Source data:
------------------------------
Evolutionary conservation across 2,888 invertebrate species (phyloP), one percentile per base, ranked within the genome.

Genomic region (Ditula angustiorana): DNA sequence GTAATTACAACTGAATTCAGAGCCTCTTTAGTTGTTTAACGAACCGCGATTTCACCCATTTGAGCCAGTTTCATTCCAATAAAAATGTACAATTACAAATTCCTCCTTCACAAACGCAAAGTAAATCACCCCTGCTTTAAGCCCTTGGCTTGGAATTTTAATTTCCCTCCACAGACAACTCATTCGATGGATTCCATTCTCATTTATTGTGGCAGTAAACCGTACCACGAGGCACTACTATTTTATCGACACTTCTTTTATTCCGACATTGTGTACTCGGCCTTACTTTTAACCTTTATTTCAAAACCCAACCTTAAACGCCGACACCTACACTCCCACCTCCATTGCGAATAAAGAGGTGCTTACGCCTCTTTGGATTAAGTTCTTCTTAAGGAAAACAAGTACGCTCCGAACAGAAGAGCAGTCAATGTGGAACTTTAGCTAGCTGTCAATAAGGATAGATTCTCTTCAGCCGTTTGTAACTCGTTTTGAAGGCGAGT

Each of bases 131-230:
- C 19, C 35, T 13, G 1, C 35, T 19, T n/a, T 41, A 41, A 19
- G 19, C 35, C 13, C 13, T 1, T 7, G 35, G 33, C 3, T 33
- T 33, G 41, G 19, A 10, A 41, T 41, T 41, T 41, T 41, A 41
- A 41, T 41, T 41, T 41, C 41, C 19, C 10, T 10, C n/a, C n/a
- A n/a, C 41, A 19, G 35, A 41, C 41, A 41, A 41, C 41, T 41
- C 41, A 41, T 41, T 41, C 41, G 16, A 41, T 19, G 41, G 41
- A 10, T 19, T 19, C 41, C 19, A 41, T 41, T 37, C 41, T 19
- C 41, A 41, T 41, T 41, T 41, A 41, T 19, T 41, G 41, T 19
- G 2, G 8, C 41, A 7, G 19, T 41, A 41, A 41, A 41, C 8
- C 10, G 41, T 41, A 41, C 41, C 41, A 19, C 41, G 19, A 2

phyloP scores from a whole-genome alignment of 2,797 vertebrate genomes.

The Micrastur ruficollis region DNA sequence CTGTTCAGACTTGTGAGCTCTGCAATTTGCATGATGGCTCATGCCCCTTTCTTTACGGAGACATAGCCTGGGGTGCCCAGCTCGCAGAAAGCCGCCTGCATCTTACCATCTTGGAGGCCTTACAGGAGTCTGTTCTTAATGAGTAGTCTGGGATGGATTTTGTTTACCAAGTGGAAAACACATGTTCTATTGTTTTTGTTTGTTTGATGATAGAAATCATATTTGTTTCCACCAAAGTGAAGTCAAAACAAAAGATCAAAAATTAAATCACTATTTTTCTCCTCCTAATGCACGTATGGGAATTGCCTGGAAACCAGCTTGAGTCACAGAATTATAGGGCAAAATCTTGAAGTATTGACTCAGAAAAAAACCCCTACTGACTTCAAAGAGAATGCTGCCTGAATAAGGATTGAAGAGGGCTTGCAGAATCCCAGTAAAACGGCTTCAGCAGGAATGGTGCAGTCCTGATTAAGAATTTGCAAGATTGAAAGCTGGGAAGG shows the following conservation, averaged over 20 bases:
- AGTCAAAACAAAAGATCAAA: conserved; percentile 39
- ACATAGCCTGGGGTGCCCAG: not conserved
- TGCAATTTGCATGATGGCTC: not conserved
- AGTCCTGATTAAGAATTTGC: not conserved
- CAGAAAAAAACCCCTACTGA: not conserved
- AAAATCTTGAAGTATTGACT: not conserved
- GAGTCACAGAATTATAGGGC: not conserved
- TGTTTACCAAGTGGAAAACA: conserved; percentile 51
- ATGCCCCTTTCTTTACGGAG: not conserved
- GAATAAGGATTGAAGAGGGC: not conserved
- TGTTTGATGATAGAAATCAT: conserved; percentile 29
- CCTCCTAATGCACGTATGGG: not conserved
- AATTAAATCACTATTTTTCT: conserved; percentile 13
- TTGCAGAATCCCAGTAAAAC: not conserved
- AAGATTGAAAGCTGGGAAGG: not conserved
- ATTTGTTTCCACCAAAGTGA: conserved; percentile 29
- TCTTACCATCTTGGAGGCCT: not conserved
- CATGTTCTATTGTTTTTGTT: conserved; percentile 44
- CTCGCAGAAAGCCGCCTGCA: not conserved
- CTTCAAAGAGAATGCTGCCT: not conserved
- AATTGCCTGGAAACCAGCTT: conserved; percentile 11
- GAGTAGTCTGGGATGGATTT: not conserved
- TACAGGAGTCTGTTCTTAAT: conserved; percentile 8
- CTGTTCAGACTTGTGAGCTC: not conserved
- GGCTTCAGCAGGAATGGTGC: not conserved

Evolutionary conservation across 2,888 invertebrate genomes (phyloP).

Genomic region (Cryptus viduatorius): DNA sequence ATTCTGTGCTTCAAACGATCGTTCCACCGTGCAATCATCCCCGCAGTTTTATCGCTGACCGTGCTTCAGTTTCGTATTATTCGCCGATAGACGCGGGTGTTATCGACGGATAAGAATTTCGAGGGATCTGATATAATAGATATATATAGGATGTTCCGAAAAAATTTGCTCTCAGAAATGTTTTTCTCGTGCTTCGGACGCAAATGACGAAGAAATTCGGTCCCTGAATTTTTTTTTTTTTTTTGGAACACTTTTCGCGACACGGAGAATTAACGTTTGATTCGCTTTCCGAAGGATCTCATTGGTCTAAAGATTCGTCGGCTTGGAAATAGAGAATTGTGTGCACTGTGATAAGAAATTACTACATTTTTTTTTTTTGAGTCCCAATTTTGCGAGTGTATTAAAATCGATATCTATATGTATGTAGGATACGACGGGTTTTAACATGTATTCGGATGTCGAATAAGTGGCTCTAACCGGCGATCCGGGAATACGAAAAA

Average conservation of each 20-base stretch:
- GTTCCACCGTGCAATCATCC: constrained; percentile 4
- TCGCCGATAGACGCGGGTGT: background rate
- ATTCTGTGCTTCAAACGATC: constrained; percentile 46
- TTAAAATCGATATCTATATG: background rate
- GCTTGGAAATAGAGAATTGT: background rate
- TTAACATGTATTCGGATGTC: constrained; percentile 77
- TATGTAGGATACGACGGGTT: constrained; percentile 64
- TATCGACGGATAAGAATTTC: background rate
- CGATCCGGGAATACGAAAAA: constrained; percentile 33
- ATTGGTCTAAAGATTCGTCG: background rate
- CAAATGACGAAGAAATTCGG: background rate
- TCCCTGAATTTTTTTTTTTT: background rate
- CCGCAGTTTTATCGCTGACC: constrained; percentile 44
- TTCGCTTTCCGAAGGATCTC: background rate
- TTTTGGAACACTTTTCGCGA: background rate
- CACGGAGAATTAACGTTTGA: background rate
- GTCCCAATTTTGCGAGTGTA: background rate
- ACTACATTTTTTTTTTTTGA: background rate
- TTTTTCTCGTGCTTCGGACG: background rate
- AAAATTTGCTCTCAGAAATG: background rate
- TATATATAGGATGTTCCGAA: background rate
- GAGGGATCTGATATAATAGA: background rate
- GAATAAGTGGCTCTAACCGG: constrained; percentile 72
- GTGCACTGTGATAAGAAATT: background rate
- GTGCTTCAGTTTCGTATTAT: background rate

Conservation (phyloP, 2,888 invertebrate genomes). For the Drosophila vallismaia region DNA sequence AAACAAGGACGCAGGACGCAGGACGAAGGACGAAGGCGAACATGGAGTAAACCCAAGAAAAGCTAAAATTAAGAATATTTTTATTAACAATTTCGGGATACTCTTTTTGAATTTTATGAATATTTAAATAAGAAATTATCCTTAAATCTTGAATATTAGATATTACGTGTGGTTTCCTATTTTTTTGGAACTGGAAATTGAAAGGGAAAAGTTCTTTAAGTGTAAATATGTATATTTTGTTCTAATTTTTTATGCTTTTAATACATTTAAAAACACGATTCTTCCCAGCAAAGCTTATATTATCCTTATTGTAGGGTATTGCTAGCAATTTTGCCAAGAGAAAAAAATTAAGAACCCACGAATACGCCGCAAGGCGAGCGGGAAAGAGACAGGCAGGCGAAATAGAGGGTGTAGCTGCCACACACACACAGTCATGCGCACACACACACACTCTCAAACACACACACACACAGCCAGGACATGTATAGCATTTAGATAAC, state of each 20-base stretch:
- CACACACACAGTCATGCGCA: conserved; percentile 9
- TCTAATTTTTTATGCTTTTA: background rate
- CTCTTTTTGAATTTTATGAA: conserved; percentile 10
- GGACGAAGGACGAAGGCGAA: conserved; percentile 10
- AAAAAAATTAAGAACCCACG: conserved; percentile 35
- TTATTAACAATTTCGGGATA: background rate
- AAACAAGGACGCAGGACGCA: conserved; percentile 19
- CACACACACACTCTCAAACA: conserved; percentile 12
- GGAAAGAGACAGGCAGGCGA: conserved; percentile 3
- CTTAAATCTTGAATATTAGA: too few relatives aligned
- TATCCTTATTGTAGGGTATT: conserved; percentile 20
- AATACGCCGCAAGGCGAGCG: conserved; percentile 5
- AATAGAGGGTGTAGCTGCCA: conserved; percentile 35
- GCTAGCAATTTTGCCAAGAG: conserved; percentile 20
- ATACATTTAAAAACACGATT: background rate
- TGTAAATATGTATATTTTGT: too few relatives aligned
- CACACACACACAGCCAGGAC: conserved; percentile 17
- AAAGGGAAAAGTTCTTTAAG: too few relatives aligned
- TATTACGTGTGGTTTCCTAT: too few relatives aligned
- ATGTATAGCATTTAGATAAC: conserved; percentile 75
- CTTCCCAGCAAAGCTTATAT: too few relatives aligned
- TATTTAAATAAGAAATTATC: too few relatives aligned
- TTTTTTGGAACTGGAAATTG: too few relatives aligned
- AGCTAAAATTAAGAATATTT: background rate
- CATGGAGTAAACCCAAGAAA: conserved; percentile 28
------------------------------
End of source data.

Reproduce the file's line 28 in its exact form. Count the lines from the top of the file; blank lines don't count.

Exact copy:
- AATTAAATCACTATTTTTCT: conserved; percentile 13